The demand for high-energy batteries, in particular for the automotive industry, is increasing, and with it the research interest in battery technologies, which could determine the future market. A promising technology are secondary lithium metal batteries (LMBs), which combine lithium metal as an anode with, for example, cathode materials containing lithium ions. However, the secondary lithium metal anode is still associated with safety problems related to uncontrolled lithium metal deposition (dendrites). As a result, the capacity of the cell can drop rapidly and, in the worst case, could lead to a short-circuit or even result in a thermal runaway.
Lithium metal batteries show high potential
However, due to the potential of LMBs, further research is conducted: Optimized LMBs tend to achieve higher specific energies and energy densities than lithium ion batteries. When high-energy cathode materials are used, these could even outperform future battery systems such as lithium-sulfur or lithium-oxygen in terms of their practical energy densities. So far, research on the electrochemical behavior of lithium metal anode has not shown the complete picture, because the influence of the transition metal cathode on the lithium metal anode is ignored or declared negligible.
Influence of cathode on anode proven
Researchers at the MEET Battery Research Center recognized the need for improvement: "A battery cell consists of many components that influence each other. If we optimize the anode without considering the interaction with the cathode, it will be difficult to exploit the actual potential of secondary lithium metal batteries," said Johannes Betz, MEET doctorand. Together with other researchers from MEET, Betz and his colleague Jan-Paul Brinkmann set themselves the task of demonstrating the influence of the cathode on the lithium metal anode. The curiosity of the scientists was rewarded. By using an elaborately coordinated mix of methods, they recognized that the cathode can indeed have a strong influence on the lithium metal anode. "With this result, we have taken a stand in the holistic approach to secondary lithium metal batteries," said Betz.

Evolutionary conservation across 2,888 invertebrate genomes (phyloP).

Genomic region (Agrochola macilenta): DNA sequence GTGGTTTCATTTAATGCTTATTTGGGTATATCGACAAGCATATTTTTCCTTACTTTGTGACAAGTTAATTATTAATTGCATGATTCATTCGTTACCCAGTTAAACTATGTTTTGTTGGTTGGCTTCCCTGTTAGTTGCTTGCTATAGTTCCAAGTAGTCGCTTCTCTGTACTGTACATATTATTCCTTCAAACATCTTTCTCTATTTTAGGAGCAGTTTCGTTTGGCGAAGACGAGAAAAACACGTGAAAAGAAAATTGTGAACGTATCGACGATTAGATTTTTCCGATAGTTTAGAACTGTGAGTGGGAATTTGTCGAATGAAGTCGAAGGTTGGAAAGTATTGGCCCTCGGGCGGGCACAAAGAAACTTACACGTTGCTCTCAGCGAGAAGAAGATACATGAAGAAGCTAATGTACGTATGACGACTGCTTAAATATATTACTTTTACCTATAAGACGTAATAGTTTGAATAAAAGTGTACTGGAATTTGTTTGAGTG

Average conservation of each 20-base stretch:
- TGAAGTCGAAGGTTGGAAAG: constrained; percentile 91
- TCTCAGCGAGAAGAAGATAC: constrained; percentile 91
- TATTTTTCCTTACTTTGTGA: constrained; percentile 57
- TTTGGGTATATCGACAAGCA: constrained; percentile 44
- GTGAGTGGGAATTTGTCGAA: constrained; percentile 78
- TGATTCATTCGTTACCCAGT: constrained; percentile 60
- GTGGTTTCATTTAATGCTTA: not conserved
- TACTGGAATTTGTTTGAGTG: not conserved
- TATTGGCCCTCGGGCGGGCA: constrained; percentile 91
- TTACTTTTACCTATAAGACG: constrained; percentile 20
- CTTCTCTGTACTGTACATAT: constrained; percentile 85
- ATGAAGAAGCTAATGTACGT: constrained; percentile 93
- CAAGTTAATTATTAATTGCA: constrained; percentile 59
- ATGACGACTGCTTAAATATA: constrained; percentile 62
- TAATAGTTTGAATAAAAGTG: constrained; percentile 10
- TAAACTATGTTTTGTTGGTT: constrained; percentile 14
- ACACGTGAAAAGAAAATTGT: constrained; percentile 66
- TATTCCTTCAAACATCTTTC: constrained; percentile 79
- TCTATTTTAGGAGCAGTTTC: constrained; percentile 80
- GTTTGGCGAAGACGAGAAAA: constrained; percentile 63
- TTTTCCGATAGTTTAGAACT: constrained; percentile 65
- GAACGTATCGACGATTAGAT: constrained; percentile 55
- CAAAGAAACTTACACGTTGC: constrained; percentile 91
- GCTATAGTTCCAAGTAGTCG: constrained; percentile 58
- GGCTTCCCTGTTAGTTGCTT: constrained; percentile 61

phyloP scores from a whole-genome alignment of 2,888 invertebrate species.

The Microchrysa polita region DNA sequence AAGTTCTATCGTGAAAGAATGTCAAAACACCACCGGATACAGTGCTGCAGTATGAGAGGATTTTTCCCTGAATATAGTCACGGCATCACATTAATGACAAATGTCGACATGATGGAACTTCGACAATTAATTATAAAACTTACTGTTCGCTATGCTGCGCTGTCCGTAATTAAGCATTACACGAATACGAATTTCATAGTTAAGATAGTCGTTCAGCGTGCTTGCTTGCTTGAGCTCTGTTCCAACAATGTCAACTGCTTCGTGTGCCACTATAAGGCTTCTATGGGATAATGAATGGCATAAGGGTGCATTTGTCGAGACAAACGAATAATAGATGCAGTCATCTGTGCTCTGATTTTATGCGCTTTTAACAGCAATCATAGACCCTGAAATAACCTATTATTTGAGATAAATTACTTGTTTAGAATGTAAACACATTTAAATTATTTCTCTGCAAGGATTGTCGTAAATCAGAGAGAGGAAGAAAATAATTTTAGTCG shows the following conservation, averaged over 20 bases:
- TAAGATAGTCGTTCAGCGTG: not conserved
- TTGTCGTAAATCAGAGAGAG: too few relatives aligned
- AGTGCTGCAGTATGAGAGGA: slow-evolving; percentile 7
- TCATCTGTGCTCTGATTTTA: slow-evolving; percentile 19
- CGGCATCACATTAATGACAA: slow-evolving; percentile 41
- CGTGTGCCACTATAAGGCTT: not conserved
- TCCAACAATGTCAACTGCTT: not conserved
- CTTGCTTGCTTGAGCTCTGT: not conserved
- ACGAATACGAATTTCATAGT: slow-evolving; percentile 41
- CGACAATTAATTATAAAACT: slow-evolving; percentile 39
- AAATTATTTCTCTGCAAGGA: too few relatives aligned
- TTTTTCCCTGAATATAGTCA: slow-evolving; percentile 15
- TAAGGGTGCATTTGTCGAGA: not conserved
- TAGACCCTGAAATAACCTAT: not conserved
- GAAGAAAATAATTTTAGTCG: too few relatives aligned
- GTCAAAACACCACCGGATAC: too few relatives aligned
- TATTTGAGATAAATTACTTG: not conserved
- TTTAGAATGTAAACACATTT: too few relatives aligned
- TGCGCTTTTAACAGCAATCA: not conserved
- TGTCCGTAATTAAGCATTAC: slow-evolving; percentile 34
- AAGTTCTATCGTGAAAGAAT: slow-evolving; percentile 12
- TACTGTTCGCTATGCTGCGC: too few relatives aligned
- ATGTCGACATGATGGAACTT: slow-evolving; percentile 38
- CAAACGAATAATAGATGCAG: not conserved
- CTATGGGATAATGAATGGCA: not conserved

The study by Johannes Betz, Jan-Paul Brinkmann, Roman Nölle, Constantin Lürenbaum, Martin Kolek, Dr. Marian C. Stan, Martin Winter and Dr. Tobias Placke was published in the journal "Advanced Energy Materials".